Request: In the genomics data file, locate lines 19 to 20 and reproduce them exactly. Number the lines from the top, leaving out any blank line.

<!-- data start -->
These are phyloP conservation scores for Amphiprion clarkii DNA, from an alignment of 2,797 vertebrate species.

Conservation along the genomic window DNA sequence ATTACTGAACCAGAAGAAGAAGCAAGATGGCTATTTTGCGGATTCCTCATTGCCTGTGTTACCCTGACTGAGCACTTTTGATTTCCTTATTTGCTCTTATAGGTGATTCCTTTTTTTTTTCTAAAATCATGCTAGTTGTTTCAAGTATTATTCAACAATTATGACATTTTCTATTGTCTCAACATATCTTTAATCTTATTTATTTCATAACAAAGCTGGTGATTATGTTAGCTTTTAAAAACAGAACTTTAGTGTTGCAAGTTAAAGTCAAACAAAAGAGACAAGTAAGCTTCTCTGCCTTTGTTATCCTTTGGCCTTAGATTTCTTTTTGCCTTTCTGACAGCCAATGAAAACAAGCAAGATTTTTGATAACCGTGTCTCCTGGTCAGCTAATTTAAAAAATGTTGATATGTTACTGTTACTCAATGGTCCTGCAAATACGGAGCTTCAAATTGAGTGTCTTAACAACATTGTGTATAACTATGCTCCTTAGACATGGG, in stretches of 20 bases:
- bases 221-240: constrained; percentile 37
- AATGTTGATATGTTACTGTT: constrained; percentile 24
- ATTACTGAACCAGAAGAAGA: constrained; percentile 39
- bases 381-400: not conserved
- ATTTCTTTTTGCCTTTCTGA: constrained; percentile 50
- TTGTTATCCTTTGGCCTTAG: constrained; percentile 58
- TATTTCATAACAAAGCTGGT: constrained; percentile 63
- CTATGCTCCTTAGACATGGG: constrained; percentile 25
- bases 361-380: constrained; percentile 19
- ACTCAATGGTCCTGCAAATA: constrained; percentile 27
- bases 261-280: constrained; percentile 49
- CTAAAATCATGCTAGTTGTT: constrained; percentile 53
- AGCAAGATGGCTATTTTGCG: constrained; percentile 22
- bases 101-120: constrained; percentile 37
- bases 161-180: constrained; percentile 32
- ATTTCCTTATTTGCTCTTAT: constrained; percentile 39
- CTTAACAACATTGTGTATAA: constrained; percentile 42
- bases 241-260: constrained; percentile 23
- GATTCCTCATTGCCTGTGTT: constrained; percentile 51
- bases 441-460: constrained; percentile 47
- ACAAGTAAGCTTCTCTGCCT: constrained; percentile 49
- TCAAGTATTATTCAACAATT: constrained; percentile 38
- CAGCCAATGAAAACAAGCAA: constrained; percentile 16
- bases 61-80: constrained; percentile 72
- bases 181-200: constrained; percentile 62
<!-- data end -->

- CTTAACAACATTGTGTATAA: constrained; percentile 42
- bases 241-260: constrained; percentile 23